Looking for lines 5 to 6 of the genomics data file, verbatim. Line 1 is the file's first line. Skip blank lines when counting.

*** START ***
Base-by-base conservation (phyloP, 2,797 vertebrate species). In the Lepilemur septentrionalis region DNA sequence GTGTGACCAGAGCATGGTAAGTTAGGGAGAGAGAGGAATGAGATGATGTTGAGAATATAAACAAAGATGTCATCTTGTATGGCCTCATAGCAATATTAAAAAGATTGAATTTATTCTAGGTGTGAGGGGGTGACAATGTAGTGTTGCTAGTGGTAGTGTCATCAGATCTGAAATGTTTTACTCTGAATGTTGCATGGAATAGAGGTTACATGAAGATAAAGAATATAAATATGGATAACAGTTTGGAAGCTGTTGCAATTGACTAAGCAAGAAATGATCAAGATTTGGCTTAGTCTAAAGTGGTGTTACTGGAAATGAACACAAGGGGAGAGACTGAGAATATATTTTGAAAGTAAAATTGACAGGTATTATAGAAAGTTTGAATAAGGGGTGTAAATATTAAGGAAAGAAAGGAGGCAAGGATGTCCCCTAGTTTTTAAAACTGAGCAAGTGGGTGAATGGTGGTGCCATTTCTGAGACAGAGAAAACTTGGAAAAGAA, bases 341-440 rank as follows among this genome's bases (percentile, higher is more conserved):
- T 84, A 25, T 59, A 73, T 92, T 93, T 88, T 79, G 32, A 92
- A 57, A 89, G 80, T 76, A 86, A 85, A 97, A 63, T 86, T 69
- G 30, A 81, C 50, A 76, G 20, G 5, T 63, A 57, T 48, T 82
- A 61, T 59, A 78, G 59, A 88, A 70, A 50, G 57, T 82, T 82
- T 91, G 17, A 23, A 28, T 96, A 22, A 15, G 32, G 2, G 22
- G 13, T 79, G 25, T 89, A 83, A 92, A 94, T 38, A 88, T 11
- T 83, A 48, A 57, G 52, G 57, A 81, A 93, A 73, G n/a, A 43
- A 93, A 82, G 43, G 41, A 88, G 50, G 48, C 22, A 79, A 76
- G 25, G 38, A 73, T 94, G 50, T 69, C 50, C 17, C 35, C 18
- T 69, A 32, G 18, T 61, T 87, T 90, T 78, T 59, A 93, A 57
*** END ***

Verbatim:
- A 61, T 59, A 78, G 59, A 88, A 70, A 50, G 57, T 82, T 82
- T 91, G 17, A 23, A 28, T 96, A 22, A 15, G 32, G 2, G 22